Critical Analysis of “Blow, Blow, thou Winter Wind” by William Shakespeare

“Blow, Blow, thou Winter Wind” by William Shakespeare
Blow, blow, thou winter wind,
Thou art not so unkind
As a man’s ingratitude; (ungrateful)
Thy tooth is not so keen, (dedicated)
Because thou art not seen,
Although thy breath be rude.
Heigh-ho, sing heigh-ho, unto the green holly;
Most friendship is feigning (inventing), most loving mere folly.
Then heigh-ho, the holly,
This life is most jolly!
Freeze, freeze, thou bitter sky,
That dost not bite so nigh (near in place, time, or relationship)
As benefits forgot:
Though thou the waters warp, (misguide)
Thy sting (smart) is not so sharp
As friend remembered not.
Heigh-ho, sing heigh-ho, unto (towords) the green holly;
Most friendship is feigning, most loving mere folly (stupidity, foolishness)
Then heigh-ho, the holly,
This life is most jolly!

William Shakespeare, often called the English national poet, is widely considered as the greatest dramatist of all time. He was baptized at Holy Trinity Church in Stratford-upon-Avon on April 26, 1564. From this, it is believed he was born on or near April 23, 1564,

Writing Style

William Shakespeare’s early plays were written in the conventional style of the day, with elaborate metaphors and rhetorical phrases that didn’t always align naturally with the story’s plot or characters. However, Shakespeare was very innovative, adapting the traditional style to his

own purposes and creating a freer flow of words. With only small degrees of variation, Shakespeare primarily used a metrical pattern consisting of lines of unrhymed iambic pentameter, or blank verse, to compose his plays. At the same time, there are passages in all the plays that deviate from this and use forms of poetry or simple prose.                           His works express the complete range of human experience.                           

His Creations: He has created thirty seven plays, one hundred and fifty four sonnets, three narrative poems, sixteen comedies, seven tragedies and fourteen historical plays.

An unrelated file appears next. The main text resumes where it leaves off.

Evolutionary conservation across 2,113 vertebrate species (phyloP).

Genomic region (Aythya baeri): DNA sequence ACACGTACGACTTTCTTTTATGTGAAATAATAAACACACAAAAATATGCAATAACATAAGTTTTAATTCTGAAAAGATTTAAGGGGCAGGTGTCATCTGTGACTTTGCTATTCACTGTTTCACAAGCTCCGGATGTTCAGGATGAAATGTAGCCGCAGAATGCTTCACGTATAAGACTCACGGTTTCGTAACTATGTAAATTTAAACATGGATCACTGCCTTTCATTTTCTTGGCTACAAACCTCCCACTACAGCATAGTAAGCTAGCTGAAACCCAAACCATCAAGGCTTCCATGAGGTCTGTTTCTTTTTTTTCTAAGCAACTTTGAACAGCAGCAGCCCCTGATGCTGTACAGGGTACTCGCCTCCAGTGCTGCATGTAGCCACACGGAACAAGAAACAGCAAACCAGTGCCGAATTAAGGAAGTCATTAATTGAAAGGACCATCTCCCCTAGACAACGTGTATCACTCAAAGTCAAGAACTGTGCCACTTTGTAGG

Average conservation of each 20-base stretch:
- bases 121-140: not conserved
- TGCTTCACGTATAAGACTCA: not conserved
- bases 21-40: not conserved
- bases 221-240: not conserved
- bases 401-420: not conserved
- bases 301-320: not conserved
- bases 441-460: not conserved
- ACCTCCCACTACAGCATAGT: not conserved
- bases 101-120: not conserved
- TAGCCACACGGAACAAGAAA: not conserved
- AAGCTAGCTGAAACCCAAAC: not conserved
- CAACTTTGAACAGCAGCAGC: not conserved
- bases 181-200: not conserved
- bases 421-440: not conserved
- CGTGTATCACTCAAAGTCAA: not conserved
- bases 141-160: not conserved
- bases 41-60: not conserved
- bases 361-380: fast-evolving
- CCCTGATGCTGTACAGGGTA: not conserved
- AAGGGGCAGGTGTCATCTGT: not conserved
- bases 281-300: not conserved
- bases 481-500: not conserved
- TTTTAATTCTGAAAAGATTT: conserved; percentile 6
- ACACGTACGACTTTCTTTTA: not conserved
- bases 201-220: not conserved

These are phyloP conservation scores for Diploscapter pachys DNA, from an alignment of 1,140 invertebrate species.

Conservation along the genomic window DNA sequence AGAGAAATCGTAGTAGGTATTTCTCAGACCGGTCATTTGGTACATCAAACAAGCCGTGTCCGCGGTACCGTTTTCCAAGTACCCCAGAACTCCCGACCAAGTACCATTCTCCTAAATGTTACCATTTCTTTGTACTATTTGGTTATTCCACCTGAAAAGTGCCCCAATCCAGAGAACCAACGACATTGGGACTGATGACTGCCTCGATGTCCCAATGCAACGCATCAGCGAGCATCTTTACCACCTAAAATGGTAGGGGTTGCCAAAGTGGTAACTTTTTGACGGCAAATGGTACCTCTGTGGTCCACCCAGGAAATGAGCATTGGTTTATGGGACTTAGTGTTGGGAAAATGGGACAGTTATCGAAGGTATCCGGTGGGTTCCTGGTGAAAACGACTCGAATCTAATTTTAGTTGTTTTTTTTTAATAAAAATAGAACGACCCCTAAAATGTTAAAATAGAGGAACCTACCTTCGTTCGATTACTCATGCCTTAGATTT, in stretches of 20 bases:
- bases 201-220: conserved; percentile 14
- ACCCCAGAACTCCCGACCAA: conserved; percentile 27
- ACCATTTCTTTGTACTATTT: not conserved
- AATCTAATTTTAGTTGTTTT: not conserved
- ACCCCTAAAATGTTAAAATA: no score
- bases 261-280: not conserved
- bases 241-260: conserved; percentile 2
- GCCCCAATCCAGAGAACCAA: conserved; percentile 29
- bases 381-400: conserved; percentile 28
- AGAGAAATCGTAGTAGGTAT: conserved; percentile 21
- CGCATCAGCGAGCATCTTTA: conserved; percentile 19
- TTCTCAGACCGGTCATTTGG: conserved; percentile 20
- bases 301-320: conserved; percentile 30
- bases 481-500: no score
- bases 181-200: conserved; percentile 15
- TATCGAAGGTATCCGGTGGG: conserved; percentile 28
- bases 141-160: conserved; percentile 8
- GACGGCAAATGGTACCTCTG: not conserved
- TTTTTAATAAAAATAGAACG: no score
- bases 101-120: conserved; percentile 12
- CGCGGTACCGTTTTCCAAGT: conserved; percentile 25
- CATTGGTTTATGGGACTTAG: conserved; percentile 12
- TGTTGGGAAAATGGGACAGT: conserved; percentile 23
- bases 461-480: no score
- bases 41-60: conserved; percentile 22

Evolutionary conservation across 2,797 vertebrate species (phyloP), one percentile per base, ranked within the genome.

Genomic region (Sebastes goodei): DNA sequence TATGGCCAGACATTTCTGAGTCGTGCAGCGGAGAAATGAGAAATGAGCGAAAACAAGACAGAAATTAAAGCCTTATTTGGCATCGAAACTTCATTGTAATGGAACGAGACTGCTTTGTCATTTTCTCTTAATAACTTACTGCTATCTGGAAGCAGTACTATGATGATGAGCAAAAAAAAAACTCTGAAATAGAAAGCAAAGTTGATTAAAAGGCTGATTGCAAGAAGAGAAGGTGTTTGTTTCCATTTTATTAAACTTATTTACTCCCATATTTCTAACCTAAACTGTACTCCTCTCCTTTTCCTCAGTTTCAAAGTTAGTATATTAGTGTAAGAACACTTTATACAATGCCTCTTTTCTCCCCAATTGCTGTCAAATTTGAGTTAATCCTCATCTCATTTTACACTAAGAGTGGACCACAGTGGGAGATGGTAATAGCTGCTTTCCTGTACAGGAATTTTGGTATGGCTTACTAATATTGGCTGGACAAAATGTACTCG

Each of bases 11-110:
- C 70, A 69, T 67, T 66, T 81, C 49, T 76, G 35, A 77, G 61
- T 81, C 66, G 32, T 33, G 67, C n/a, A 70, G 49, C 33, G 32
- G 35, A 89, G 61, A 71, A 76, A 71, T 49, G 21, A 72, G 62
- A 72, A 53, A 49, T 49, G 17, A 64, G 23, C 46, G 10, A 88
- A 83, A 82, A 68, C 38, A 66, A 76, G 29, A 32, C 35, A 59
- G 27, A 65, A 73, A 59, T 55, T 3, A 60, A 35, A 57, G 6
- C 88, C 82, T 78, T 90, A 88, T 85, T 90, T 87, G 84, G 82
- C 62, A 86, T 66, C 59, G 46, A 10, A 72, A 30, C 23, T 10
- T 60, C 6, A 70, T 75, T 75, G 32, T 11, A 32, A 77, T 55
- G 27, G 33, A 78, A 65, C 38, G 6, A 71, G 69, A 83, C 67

Background: “Blow, Blow, Thou Winter Wind” is a poem from the Shakespeare play As You Like It. This poem is an example of a type of figurative language called personification. When writers personify, they give human characteristics to their subject. The poem entitled ‘Blow! Blow! Thou Winter Wind’ is a song sung by the character named Amiens in the drama written by William Shakespeare. Amiens is one of the lords who have by their own choice come with Duke Senior, who had been banished by his brother. Amiens sings this song commenting upon the ways of the world, and human ingratitude which is more biting than the piercing cold winter wind.

The poet in the very beginning addresses the winter wind and says that it can blow as much hard as it likes because it is not so harsh and rude like man’s nature of being ungrateful. The attack of the winter wind is not so sharp because it is not visible although it is bitingly cold. The poet asks the frosty sky to freeze because it won’t cause him deep pain as caused by his friends who forget his favors instead of being thankful. The poet says that although the waters are frozen they don’t cause sharp pain like one caused by his friend, who doesn’t even bother to remember him. Thus, the frozen faces of the world are more painful than the frozen waters. We should always be singing throughout the year like ‘holly’ (an evergreen plant). The poet here says that the friendship is only a presence and loving is nothing but absurdity and foolery. He again tells that life is very wonderful and should be fully enjoyed. It is like a song and should be sung. The poet here projects a harsh reality through his song. The

celebrated poet Shakespeare is known for his wise words. He is his same self here. His statements are weighty, pithy and precisely correct.

If we look carefully at this poem, we will find that it is not actually about the winter wind at all. Shakespeare reveals his true meaning in the middle of the poem with the line “Most friendship is feigning, most loving mere folly.” He is saying that people are not always true to their “friends” or “loved ones,” or that their friendship or love is not real. He uses the idea of a winter wind, which could be painful, to communicate how much more painful the false love and friendship is. So, when he says of the wind, “Thy tooth is not so keen,” he means that the pain caused by the wind (in the case, the wind’s metaphorical “tooth” can cause pain by biting) is not as hurtful as the emotional pain of the untrue friend or lover. The personification is evident in the description of the wind. It is said to have a “tooth” and “breath.” It is also said to be less “unkind” than the untrue friend. These are human attributes rather than aspects of the wind. He uses the wind as a contrast to an aspect of human life; therefore, he needs to personify it.

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